Hatchetman Mech Background
Although modern warfare is a horrible and brutal undertaking, we sometimes forget that it used to be worse. Much worse. Until the advent of reliable firearms, war was fought up close and personal. Thousands of combatants would descend upon a prearranged meeting place, position themselves tactically, and go about hacking each other to pieces with clubs, swords, and axes. Unlike modern day warfare where remote controlled drones and computerized missiles are normal, you would have to look into the eyes of your enemy as you killed him, and vice versa. There is not much to separate you from death except your will to live and your raw skills. It was an insane way to wage war, and few people today can imagine what it was like to be standing on a battlefield that is soaked with blood and strewn with body parts and pieces of viscera of thousands of men. For several millennia, though, that was how armies fought each other.
The Hatchetman, a medium class (45 tons) Inner Sphere mech, is a throwback to ancient times. Its primary weapon is a mech sized hatchet, with which it can cleave an enemy mech in two. The Hatchetman mech was the first design to use this melee technology. In addition to its hatchet, the mech also mounts an autocannon in its torso for ranged combat. This weapon is deadly at distance because the Hatchetman mech is equipped with an advanced targeting computer. In theory this mech can fight at extreme ranges and up close. In practice, however, most commanders do not ever allow the Hatchetman mech to fight in open terrain.
The Hatchetman mech’s autocannon, while accurate, only has twenty rounds. Once ammunition is depleted, this mech is practically a sitting duck in the open because it is poorly armored and doesn’t have any other ranged weapons (although some variants carry additional lasers). It is too slow (with a top speed of 68 k.p.h.) to outrun any enemies, and its armor plating is not outstanding at only six tons. The Hatchetman mech is most used in urban combat, where ranged weapons are not as important. It can hide behind buildings and ambush enemy mechs with its hatchet. Or, it can use its jump capabilities to perform a drop and hack maneuver. The Hatchetman mech is a surprisingly effective weapon system that has inspired a new generation of mechs armed with melee weapons.
The Hatchetman mech is also innovative due to its ejection system. During ejection, the entire cockpit, which is comprised of its head, is launched from the body with rockets. Once airborne, the head can be controlled in flight using the vanes and fins in the back. This allows the mech pilot to reach friendly territory. Once safely landed, the entire cockpit assembly can be placed on another mech, or re-coupled to the original mech if it is salvaged. This type of forward thinking design makes a little more sense than a hatchet.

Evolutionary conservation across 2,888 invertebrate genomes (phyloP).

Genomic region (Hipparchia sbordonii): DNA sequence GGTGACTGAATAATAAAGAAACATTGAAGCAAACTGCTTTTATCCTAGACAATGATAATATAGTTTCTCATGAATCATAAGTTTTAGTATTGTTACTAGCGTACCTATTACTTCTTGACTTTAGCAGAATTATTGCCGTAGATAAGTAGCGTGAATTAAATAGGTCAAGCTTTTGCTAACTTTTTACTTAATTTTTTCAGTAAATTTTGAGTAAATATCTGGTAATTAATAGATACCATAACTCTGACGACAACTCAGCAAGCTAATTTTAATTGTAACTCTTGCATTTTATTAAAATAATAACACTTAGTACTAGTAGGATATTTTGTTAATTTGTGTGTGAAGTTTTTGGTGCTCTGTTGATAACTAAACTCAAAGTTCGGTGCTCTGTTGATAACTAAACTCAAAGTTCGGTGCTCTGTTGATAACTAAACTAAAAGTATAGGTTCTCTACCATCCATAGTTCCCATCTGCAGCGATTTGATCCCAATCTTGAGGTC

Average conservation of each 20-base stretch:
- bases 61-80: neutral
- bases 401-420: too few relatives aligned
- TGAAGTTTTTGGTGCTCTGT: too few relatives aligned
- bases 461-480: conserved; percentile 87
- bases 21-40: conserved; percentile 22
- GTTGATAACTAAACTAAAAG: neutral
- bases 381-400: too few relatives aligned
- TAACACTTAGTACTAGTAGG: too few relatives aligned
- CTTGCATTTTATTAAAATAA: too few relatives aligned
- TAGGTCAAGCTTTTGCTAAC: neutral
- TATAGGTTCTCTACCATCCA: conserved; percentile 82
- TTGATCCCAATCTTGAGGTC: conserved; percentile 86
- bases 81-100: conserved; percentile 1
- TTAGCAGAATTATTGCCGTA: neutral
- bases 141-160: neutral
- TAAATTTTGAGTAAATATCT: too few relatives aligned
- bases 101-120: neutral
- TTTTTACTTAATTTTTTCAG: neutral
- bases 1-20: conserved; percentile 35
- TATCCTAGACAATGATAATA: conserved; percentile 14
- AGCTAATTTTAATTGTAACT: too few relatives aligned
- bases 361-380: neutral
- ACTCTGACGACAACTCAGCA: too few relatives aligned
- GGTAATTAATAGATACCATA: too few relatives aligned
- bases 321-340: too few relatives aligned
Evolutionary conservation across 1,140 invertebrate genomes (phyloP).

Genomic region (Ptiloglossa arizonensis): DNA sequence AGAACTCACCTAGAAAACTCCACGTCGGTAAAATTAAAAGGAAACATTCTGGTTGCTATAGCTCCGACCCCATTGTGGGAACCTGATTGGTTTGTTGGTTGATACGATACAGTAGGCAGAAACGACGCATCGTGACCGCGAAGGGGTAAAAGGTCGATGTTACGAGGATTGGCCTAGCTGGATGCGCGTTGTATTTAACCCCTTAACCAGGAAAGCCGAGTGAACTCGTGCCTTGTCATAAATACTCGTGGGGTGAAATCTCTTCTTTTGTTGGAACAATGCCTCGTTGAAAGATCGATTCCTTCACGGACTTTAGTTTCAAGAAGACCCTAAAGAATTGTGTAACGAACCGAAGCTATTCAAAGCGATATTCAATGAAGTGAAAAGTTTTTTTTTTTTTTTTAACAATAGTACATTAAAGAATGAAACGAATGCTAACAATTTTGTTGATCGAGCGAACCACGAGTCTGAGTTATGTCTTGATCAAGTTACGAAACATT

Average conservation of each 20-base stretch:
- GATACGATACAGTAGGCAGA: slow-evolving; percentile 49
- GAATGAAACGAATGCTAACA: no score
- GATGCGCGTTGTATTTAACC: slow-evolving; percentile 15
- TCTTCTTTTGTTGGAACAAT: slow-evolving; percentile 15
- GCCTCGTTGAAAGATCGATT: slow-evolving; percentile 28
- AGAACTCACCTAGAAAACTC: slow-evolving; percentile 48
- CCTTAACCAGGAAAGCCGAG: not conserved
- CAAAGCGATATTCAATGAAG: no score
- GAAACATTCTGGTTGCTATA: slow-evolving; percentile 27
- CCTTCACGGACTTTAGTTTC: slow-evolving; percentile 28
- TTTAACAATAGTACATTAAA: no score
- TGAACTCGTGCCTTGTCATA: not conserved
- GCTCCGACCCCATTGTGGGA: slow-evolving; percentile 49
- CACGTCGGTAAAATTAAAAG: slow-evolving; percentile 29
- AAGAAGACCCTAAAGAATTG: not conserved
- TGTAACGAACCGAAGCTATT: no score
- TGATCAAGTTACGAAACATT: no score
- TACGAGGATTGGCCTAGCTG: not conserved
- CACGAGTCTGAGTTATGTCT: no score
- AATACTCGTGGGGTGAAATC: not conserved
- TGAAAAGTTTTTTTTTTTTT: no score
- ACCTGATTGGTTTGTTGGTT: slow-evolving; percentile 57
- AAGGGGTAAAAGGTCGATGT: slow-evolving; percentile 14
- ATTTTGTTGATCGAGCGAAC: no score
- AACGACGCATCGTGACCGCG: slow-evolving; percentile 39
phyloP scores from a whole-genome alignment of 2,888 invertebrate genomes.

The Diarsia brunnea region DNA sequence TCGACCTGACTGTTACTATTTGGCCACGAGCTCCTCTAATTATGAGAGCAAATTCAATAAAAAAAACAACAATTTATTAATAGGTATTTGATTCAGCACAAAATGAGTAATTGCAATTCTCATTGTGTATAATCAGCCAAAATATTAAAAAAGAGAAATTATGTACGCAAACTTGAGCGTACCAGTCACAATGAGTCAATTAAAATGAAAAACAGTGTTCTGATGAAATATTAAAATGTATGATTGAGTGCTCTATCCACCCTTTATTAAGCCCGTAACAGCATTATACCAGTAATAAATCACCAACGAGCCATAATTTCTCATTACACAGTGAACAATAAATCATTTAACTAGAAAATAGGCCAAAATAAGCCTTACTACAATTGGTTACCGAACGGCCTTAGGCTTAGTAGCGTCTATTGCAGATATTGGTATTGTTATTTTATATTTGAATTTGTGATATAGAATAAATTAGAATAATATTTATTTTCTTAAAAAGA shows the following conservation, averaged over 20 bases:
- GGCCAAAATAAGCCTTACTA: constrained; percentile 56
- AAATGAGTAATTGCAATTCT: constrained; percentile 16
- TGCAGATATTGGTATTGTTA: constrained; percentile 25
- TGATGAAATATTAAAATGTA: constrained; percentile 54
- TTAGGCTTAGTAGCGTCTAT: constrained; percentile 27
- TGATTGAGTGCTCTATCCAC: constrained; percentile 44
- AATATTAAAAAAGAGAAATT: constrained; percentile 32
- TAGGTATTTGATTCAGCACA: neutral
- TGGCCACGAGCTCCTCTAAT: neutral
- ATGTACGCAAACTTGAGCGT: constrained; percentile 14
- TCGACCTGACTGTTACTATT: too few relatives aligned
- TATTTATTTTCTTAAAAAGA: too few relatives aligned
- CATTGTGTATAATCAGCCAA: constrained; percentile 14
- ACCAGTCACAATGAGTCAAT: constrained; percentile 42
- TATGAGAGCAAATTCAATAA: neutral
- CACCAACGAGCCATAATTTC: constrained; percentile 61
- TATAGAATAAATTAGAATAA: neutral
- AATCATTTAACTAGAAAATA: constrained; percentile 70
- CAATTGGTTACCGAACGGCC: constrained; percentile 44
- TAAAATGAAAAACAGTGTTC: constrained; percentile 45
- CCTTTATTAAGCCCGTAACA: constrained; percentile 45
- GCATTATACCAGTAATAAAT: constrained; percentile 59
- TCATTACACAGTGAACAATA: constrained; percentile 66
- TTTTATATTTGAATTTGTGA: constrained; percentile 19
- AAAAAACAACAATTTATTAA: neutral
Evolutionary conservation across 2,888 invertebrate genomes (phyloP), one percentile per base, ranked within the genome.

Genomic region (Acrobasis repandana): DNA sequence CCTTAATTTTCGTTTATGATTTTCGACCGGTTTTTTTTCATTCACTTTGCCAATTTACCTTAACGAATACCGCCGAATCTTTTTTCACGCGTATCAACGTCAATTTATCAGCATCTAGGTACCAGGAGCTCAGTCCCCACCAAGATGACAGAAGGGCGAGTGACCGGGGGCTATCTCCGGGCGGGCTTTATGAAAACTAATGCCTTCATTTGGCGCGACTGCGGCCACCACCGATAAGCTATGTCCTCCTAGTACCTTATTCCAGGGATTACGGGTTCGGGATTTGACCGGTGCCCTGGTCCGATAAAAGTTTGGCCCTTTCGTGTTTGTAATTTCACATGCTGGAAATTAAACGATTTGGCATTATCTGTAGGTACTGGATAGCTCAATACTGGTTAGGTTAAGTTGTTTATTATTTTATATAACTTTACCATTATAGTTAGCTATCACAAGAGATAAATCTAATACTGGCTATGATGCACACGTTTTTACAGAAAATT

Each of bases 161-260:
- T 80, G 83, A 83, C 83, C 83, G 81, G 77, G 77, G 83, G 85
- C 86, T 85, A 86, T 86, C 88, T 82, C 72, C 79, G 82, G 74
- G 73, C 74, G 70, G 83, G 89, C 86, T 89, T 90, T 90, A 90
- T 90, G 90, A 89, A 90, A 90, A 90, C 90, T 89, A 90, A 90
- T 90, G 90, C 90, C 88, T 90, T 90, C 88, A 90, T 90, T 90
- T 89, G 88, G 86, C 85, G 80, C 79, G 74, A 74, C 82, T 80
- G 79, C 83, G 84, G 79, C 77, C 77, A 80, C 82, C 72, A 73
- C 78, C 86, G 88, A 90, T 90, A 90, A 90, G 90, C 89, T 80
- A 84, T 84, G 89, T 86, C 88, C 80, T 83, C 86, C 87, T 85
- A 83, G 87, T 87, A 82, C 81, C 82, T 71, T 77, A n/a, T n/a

The Hatchetman Mech Lego Model
The Lego model of the Hatchetman mech was designed by Primus. It’s another model that I first didn’t care too much for, but grew to appreciate after completing it. With its skinny arms and legs, and elongated head, it looks really cool in an insect-like way. I also like the cockpit design. The hatchet is a different matter, but you can’t have a Lego model of the Hatchetman mech without the weapon for which it was named. In my last few postings, I may have been a little harsh on my write ups of the mechs. This one will be no different because although I like building mechs with Lego bricks, I sometimes find the excesses of the Battletech universe to reach absurd heights.
The Hatchetman mech exemplifies all too well my sneaking suspicion that these machines are designed with a cool factor in mind rather than real world operations. Melee weapons such as the hatchet have been obsolete for over 200 years. I do not understand why they would again become suddenly effective in the 31st century, especially when heavy firepower and armor are involved. I can see that a hatchet can be useful in certain situations, but why design an entire mech around a crude weapon? Why deliberately expose such expensive machines to enemy contact? When resources are in such short supply, the idea of devoting technological assets and materiel to an extremely specialized and vulnerable mech seems ridiculous to me.
Anyway, the Hatchetman mech Lego model is worth building if you appreciate form over function. Check out the Lego models of the Bloodhound and Masakari compared to the Hatchetman. Note that the Masakari is actually much bigger than how it appears in the photograph.
To download building plans for the Hatchetman mech Lego model, follow this link. Check out other Lego models of medium mechs similar to the Hatchetman mech here.
Visit my Bricklink store to purchase individual Lego pieces to build your own Battlemech models.
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[If you’ve been following this blog, you may have noticed that my postings have become more infrequent. This is because I have been involved with several projects that have kept me very busy in the last few months. Yes, I have a real job other than building Lego mechs. Rest assured however, that many more mechs are scheduled for posting in the future.]